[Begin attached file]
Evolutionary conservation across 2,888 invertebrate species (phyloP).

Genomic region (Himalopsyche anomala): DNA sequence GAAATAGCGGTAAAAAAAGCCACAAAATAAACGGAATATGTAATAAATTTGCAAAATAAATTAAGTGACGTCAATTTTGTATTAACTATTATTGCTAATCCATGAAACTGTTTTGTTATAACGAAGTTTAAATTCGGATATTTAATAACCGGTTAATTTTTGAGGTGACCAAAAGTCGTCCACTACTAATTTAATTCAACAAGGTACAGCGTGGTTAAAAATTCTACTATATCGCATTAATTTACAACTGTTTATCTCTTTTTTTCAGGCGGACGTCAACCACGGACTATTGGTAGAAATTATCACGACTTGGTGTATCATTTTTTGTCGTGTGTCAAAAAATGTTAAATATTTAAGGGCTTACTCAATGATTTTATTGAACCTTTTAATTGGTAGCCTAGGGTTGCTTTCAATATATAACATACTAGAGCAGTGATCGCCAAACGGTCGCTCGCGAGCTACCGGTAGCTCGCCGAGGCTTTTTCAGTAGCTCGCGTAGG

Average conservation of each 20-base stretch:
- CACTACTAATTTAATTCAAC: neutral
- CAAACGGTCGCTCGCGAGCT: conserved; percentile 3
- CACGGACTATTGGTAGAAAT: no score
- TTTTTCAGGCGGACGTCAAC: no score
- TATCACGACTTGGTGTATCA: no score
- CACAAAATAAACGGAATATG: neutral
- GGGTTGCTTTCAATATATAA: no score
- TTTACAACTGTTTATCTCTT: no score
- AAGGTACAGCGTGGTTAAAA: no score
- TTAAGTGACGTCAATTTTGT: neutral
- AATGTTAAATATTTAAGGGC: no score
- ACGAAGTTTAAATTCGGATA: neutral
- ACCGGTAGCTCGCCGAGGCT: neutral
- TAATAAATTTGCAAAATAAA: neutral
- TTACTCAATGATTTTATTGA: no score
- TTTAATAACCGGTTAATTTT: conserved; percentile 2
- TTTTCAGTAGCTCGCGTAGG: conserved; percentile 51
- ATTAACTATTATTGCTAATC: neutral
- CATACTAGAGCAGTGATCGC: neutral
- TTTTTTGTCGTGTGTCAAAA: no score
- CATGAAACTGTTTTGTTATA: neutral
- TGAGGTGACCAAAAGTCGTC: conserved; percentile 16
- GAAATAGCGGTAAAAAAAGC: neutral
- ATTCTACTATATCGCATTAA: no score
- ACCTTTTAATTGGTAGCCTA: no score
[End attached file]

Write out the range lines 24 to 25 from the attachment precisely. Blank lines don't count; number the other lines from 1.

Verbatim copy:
- CATGAAACTGTTTTGTTATA: neutral
- TGAGGTGACCAAAAGTCGTC: conserved; percentile 16